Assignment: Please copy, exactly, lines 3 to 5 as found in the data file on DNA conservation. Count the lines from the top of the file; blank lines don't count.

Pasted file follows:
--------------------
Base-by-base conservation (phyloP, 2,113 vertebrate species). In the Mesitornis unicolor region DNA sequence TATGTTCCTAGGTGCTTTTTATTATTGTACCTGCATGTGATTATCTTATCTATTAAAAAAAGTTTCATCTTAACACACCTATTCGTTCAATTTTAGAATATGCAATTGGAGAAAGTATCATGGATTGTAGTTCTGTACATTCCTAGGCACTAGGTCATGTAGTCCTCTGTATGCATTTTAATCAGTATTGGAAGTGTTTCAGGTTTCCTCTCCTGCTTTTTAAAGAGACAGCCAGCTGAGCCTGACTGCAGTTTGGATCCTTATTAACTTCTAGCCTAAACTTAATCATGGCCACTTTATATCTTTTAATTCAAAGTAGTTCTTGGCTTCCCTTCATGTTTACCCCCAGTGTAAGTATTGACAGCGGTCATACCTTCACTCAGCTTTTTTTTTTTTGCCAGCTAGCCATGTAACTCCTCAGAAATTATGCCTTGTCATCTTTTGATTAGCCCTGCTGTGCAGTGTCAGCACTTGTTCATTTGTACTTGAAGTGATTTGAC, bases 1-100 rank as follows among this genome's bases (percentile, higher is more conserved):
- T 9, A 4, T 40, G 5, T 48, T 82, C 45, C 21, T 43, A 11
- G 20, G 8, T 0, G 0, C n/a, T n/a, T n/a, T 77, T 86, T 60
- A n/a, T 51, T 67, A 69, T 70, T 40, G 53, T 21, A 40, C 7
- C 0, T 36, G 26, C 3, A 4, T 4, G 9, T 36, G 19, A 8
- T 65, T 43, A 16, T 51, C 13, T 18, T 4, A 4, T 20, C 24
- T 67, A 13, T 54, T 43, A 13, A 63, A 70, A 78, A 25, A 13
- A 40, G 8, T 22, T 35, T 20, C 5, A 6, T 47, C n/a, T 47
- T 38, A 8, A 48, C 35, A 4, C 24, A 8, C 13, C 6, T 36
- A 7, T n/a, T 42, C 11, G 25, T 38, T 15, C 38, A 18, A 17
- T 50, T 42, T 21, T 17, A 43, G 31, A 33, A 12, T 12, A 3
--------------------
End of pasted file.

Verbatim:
- G 20, G 8, T 0, G 0, C n/a, T n/a, T n/a, T 77, T 86, T 60
- A n/a, T 51, T 67, A 69, T 70, T 40, G 53, T 21, A 40, C 7
- C 0, T 36, G 26, C 3, A 4, T 4, G 9, T 36, G 19, A 8